20 of the Most Annoying Things in Sports
We love sports and society wouldn’t be the same without them. However, each sport has things about it that annoys even the most die-hard fan. Certainly there are rules that frustrate players, fans, and even referees, but then there are other things that are simply part of the game that make people hold their breath and tolerate.
It’s called the TV time-out. It’s perhaps the most ludicrous delay for any sport. Each team gets an undeserved break simply so the viewers at home are forced to watch another beer commercial.
Beyond that, each sport has other annoying things, and we’ll break them down.
Football is the most popular sport in the United States, despite the fact that we’re sitting around and waiting for each play the majority of the time. While a hurry-up offense certainly has its downside, it’s great for fans who’d rather see more plays than a quarterback waiting for the clock to wind down. Also, the longer those guys wait on the line, the more likely there will be pre-play penalties, like offsides and false starts. I don’t know about you, but I’d rather see a play than watching the refs enforce some of the most unforgiving rules in all of sports.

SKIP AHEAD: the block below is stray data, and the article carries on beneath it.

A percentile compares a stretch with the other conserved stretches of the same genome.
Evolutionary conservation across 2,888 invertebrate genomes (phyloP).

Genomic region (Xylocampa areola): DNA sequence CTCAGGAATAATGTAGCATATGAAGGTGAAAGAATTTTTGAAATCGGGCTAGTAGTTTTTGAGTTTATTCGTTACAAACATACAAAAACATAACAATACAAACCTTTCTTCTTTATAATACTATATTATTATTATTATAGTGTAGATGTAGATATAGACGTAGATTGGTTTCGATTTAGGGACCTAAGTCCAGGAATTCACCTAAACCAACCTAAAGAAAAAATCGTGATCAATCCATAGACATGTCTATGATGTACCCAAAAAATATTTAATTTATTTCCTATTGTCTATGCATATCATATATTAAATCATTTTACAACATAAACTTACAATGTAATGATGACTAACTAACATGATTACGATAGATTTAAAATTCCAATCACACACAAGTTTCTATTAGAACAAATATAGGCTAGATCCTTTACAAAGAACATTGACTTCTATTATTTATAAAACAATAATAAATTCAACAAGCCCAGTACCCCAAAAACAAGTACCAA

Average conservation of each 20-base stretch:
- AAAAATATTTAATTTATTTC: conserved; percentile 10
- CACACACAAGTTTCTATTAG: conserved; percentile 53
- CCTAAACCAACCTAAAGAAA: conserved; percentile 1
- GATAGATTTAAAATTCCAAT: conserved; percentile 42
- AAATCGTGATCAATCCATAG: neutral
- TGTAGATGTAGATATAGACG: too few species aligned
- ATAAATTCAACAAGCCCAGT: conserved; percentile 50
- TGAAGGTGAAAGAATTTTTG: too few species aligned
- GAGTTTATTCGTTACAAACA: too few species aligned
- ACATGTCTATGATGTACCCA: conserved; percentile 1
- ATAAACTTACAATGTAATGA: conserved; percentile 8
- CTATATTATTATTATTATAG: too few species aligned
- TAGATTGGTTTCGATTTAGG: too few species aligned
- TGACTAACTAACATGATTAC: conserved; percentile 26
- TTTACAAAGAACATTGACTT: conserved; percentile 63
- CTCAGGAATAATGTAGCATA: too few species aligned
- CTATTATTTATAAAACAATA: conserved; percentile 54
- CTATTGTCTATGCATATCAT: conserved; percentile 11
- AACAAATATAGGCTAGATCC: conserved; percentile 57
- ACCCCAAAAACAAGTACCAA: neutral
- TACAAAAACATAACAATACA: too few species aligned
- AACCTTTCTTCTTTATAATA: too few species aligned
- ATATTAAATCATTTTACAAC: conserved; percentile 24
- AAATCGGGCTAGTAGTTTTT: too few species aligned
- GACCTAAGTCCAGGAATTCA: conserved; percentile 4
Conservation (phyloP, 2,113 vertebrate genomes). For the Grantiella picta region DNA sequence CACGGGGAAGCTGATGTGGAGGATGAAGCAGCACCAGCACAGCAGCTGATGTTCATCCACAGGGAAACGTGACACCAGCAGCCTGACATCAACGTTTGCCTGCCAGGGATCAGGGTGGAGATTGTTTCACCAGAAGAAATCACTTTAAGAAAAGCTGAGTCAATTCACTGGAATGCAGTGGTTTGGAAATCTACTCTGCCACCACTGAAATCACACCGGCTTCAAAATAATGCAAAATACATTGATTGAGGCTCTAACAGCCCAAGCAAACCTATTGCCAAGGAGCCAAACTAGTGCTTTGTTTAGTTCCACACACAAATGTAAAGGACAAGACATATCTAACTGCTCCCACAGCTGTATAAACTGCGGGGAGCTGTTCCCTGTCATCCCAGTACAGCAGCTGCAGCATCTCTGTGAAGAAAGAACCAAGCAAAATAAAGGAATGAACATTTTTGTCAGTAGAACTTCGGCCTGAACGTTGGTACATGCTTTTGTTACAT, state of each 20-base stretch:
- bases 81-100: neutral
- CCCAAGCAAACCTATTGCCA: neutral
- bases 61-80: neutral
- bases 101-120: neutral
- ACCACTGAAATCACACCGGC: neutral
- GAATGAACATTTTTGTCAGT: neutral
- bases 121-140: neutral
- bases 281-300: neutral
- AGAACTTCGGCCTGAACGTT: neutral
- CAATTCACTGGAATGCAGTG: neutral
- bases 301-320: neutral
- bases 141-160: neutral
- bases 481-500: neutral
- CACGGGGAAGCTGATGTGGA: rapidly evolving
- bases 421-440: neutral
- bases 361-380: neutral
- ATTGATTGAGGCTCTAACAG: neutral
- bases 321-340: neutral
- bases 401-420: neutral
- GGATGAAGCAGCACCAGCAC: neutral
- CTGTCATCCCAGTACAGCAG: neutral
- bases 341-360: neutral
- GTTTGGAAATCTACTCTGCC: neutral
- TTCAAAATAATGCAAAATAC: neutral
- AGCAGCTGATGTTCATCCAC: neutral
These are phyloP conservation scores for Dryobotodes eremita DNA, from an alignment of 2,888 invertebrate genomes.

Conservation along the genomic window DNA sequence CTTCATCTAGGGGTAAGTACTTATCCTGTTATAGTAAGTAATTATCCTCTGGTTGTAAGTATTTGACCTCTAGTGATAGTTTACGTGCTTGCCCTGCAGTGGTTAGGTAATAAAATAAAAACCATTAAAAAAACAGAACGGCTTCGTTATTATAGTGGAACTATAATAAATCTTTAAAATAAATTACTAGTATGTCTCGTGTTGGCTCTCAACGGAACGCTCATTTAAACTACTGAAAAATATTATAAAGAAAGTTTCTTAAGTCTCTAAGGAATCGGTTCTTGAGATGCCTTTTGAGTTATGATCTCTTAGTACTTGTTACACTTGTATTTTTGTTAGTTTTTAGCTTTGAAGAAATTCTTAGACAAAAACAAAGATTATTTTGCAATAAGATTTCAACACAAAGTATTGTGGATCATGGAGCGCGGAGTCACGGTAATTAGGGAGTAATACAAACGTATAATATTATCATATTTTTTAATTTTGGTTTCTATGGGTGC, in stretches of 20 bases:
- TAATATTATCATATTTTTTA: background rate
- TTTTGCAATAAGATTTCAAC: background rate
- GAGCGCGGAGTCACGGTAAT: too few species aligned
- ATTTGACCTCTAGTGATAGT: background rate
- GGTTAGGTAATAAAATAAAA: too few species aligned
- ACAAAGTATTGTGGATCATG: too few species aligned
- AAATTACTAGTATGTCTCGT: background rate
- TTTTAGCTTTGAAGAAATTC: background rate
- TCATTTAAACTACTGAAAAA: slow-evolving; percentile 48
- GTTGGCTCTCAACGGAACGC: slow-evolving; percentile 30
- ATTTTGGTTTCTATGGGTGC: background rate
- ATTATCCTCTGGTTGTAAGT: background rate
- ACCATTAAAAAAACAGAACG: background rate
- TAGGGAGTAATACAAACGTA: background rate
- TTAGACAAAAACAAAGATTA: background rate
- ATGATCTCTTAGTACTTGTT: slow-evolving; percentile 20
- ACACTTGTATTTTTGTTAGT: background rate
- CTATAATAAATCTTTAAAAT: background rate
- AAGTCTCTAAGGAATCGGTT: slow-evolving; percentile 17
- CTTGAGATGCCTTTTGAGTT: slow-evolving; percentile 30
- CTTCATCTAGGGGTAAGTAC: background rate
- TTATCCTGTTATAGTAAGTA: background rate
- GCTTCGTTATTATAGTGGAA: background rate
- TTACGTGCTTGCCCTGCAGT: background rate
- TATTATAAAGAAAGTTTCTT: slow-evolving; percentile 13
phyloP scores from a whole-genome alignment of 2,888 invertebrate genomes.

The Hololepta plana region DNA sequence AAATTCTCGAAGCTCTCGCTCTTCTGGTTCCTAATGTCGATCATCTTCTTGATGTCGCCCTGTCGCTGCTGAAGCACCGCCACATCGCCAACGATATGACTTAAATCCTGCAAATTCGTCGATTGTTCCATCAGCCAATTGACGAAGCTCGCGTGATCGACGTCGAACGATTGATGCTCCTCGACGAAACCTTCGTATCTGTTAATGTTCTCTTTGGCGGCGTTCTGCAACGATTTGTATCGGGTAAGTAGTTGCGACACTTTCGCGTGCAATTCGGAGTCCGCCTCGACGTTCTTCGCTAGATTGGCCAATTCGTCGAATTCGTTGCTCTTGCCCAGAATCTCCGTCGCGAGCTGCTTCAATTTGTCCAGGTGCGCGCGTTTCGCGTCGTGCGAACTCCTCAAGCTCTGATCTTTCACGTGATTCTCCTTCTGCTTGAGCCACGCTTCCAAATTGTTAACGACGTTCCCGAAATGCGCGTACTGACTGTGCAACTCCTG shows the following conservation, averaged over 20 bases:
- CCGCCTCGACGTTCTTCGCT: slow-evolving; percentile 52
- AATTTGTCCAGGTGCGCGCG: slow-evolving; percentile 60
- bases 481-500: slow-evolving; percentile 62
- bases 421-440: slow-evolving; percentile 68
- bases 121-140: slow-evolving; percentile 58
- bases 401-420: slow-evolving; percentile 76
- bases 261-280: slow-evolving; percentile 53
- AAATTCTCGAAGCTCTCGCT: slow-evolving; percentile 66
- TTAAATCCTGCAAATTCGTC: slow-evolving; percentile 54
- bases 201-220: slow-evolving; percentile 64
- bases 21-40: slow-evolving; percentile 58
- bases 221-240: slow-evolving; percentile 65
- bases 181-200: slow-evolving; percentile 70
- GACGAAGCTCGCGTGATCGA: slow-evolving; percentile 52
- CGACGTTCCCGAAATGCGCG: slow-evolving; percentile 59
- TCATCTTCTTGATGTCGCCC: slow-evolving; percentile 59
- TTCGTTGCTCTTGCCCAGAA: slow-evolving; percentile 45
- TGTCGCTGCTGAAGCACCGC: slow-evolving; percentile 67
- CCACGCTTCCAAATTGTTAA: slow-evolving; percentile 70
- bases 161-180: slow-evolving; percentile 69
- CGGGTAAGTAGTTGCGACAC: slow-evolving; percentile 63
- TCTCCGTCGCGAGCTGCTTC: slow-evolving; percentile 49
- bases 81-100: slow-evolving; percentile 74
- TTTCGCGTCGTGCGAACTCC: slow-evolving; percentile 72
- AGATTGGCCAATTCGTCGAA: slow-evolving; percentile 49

Football didn’t always have instant replay, but now that we’ve got it, it seems that games are held up for ten minutes while the refs try to determine the best angle to see if the player’s fingernail was between the ball and the ground. This is the price we pay for wanting the correct call to be made. As Mike from Masters of None suggests, how about play the commercials during the challenges? When they come back from commercial, then show the audience the best angle of the replay.
Fans, players and coaches pull their hair out after yet another offsides or false start penalty. Two players can get into a shoving match and both teams get 15-yard penalties, which ultimately means… nothing. A great play can be washed out by a holding penalty that wasn’t anywhere near the play. Roughing the passer. Defensive pass interference. Again, this is just the way it is and football is popular despite these strict rules, but certainly everyone finds them annoying at times.